Joseph Heller
four-times-during-first-six-days-they-were-assembled-briefed-then-sent-back-once-they-took-off-were-flying-in-formation-when-control-tower-summoned-them-down-the-more-it-rained-w
There is a degree of emotional impact in the nature poetry of the eighteenth century which marks a shift in sensibility towards what came to be called 'the sublime'. The concept, from classical Greek, came to England through the French of Boileau, and reached its definitive explication in Edmund Burke's Philosophical Enquiry into the Origin of Our Ideas of the Sublime and the Beautiful (1757-59). This is a key text of the times, displaying an emphasis on feelings and on imagination, which is almost the antithesis of the neoclassical insistence on form and reason. Burke's idea of the sublime goes beyond natural beauty (although the beauty of nature is very much a part of it) and goes into the realms of awe, or 'terror'. The sublime is, for Burke, 'productive of the strongest emotion which the mind is capable of feeling'. Terror, emotion, feeling: all these represent a break from the intellectual rigours of the Augustan age, and are in one sense a reaction against the new pressures of society and bourgeois concerns... The link between the sublime and terror is most clearly seen in the imaginative exaggeration of the Gothic novel - a form which concentrated on the fantastic, the macabre and the supernatural, with haunted castles, spectres from the grave and wild landscapes. It is significant that the term 'Gothic' originally had mediaeval connotations: this is the first of several ways of returning to pre-Renaissance themes and values which is to be found over the next hundred years or so. The novels of the 1760s to the 1790s, however, gave the term 'Gothic' the generic meaning of horror fantasy. The Castle of Otranto (1764) by Horace Walpole (son of the prime minister Sir Robert Walpole) was the first of this kind, and the sub-genre has flourished ever since... .. Like many texts of its times, Walpole's novel purported to be a translation of an ancient manuscript dating from the eleventh or twelfth century. There was a strange fashion for these mediaeval rediscoveries, Thomas Chatterton and James Macpherson (Ossian) being notable contributors to the trend. Whether this was a deliberate avoidance of boastful originality or an attempt to give the works involved some spurious historical validity is not clear. Peter Ackroyd's novel Chatterton (1987) examines the phenomenon.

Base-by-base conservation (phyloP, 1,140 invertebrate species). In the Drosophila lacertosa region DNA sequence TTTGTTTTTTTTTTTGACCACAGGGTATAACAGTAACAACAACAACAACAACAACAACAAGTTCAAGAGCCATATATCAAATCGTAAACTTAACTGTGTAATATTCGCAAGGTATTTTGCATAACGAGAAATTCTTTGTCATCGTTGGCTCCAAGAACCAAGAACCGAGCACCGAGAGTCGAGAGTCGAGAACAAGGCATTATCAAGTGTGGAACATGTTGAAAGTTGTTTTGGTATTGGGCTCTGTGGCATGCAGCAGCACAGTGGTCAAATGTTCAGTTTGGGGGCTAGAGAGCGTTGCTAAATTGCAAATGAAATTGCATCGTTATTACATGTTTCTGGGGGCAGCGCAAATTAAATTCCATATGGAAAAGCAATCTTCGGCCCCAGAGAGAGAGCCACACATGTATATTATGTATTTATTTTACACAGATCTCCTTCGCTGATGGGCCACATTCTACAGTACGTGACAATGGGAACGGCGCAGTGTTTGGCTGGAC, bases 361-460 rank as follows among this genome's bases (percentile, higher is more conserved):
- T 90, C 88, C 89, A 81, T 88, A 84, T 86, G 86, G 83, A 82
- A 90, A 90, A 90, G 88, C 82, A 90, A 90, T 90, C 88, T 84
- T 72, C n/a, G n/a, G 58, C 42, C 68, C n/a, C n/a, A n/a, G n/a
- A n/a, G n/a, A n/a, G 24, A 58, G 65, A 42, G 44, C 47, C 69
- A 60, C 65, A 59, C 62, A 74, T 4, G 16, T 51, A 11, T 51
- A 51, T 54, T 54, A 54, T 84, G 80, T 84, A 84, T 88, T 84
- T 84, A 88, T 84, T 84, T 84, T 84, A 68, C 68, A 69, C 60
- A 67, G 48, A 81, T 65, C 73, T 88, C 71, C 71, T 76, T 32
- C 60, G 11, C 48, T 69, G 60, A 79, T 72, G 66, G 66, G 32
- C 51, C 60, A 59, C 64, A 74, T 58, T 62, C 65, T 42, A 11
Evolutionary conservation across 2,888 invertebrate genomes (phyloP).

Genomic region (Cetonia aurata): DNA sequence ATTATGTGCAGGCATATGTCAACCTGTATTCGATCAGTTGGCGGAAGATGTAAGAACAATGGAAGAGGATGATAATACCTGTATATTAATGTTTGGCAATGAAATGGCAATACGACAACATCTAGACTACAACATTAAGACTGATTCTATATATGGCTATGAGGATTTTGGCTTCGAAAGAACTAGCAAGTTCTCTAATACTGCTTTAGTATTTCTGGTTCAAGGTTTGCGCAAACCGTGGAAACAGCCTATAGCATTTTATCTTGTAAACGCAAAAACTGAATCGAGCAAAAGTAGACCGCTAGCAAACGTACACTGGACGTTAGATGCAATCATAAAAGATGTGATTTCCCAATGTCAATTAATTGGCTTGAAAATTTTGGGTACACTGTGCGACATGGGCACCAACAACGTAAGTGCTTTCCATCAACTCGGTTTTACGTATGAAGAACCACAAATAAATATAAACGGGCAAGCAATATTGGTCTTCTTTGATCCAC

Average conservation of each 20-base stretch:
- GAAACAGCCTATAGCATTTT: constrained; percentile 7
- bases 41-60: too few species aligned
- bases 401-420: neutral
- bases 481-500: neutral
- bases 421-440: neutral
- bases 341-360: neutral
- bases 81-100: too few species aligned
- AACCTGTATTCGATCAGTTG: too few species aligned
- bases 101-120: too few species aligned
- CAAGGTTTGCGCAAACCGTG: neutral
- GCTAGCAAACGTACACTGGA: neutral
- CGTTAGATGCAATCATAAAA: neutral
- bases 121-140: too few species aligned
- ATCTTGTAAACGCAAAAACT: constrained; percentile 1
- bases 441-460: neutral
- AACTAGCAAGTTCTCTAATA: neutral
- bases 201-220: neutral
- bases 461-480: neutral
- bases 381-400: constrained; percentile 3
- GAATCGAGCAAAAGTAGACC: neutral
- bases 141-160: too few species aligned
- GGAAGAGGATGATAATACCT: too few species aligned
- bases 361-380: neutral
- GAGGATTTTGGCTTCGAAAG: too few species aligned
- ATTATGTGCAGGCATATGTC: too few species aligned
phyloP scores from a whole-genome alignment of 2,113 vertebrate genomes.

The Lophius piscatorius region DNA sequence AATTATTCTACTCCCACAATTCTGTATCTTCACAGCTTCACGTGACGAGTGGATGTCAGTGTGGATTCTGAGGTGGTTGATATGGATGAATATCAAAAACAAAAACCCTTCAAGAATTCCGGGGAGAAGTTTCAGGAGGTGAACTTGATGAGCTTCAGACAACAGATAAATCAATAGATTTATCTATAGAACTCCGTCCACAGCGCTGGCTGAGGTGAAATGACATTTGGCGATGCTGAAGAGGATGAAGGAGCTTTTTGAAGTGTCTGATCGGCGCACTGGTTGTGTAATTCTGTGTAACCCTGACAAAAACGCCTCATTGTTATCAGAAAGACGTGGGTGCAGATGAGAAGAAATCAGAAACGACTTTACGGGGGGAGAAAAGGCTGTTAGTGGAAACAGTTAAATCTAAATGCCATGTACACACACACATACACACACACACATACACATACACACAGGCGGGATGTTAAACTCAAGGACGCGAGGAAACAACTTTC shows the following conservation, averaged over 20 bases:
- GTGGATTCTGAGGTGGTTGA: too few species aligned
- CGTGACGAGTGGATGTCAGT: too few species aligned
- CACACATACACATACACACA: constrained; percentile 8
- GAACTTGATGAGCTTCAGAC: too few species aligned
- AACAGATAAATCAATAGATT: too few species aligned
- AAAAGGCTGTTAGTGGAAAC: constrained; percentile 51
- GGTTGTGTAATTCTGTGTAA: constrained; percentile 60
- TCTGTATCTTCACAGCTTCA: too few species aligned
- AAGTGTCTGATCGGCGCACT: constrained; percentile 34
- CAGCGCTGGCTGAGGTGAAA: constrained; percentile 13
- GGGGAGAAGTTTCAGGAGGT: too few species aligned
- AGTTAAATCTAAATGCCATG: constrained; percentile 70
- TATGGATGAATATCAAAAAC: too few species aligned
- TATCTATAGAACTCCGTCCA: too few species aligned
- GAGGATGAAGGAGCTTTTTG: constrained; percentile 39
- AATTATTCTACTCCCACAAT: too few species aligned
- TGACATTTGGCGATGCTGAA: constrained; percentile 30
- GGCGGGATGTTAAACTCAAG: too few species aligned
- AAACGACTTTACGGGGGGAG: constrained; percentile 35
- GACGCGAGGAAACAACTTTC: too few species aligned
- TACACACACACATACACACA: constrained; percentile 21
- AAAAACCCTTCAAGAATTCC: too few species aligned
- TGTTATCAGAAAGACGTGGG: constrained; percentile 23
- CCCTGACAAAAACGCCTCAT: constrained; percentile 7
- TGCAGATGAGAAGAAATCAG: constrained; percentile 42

Ronald Carter
there-is-degree-emotional-impact-in-nature-poetry-eighteenth-century-which-marks-shift-in-sensibility-towards-what-came-to-be-called-sublime-the-concept-from-classical-greek-came